On a purely practical level, getting a bunch of adults together for a regular shared activity is not easy even at the best of times. Aside from real life entanglements, people have priorities and relationships that change over time and those changes can have profound consequences on your gaming group regardless of the games you happen to be running. I have been in a number of doomed gaming groups since entering the hobby and none of them broke down because of what actually happened in the games.
Even assuming that your group has zero internal conflicts and are happy to keep playing the same game for months on end, not every group has it in them to finish one of Chaosium’s infamous meat-grinders; long campaigns demand a lot of the people running them.
For starters, there are the challenges of preparing and running enough material to keep a group of adults engaged and entertained for three or four hours on the trot every couple of weeks. Then there is the difficulty of keeping track of which pieces of information have found their way to the players and mapping out the consequences of their actions week on week for months at a time. You also need to bear in mind that many of these large campaigns are difficult to the point of being impossible and so you are going to have to make sure that no defeat or setback results in the kind of dwindling momentum that inevitably leads to players getting bored, frustrated, and interested in playing something else.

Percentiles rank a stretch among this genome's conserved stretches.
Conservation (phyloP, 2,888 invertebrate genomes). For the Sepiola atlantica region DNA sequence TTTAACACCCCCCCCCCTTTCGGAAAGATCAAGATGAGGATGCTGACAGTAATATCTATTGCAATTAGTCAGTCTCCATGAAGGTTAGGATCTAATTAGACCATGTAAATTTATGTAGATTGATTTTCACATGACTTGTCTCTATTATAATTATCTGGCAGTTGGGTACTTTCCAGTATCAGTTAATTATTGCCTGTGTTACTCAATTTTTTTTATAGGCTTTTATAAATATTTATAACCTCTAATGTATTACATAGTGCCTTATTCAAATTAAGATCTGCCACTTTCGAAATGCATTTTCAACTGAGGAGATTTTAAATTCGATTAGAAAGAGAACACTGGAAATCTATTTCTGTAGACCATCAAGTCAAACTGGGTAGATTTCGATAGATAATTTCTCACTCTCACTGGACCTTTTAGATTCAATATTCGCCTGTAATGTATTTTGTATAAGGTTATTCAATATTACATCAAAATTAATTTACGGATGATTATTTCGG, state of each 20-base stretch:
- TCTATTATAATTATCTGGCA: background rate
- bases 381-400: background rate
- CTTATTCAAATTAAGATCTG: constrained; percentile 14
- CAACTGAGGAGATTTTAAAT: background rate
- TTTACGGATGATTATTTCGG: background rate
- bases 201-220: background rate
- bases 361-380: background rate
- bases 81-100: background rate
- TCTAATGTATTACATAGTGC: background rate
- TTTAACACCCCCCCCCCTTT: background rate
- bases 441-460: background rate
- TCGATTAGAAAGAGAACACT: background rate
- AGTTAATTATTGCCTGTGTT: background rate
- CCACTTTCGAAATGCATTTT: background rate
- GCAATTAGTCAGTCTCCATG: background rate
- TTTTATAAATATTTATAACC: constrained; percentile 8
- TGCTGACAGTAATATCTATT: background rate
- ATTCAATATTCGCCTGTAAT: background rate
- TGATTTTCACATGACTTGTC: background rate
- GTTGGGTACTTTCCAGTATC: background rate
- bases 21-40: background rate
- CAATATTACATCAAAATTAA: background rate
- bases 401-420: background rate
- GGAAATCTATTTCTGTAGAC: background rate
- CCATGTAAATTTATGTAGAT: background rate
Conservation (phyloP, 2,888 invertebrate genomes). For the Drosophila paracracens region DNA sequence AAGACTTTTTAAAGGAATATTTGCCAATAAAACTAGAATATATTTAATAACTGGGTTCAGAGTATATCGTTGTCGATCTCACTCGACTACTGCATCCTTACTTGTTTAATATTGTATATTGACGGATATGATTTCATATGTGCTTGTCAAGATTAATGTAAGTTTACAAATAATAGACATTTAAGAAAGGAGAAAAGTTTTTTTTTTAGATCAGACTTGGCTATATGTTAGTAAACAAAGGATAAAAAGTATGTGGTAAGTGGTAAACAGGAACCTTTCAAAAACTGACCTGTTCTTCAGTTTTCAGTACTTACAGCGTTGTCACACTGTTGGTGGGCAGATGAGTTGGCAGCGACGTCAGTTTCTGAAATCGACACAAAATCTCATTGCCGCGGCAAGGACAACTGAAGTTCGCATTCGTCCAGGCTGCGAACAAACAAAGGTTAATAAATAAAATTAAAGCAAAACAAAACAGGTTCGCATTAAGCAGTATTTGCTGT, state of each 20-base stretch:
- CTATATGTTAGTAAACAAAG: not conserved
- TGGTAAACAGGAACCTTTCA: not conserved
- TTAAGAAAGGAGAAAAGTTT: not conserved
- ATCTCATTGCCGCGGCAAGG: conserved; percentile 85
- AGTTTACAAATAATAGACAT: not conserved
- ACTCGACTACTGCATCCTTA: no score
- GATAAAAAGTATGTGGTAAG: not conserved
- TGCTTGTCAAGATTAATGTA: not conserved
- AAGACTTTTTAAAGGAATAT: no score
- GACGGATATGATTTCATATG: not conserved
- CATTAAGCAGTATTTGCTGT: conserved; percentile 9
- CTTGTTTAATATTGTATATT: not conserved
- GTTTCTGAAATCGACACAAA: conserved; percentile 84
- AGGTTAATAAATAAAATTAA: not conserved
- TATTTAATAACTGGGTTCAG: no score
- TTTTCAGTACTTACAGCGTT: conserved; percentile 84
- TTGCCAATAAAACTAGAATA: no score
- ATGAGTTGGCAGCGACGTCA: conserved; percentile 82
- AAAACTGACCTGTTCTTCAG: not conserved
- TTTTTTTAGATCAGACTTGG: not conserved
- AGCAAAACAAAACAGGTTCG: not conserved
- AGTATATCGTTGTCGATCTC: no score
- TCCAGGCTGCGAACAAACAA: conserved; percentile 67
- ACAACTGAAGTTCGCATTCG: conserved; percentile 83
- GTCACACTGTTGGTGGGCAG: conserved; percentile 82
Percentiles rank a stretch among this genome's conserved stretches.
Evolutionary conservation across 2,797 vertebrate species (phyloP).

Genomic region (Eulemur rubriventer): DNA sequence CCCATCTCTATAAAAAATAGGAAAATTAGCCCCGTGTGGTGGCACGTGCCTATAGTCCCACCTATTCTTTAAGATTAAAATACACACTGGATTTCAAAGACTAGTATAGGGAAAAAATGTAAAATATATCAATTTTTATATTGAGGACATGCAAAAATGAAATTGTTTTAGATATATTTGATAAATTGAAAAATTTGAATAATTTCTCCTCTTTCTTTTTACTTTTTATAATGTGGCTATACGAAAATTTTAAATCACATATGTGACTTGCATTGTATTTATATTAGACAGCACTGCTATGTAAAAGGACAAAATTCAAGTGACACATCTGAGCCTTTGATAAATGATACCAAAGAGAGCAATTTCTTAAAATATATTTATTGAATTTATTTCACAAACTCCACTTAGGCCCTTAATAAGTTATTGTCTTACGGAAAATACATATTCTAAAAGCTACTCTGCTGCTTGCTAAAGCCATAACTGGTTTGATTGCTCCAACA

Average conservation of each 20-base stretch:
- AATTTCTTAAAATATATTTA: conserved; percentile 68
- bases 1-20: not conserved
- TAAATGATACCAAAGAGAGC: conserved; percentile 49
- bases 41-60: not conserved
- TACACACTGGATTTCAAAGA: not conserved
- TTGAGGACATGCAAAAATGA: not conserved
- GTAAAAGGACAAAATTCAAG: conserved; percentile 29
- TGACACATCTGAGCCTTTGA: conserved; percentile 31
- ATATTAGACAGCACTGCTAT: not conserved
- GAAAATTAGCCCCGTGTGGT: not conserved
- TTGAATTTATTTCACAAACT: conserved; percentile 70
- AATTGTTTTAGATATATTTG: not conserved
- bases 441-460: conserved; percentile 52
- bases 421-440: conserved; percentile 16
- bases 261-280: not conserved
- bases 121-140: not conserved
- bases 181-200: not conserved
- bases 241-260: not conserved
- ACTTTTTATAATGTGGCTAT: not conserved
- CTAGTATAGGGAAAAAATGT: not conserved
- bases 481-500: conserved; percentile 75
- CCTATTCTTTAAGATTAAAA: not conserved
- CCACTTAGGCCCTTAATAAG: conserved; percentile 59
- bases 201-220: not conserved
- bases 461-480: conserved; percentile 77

Chaosium’s big campaigns are infamous for their attrition rates when it comes to characters. Groups who do manage to complete them do so by adopting the H.R. policy of a World War I general: Fuck the body count, keep on marching forward, plenty more where that came from. The only problem is that it’s not just characters that you’re killing… it’s also time, motivation and good will. The big commercially-published campaigns will always have a place in Call of Cthulhu but we really need to start finding better and more appropriate answers to the question of where to go once you’ve finished “The Haunting”.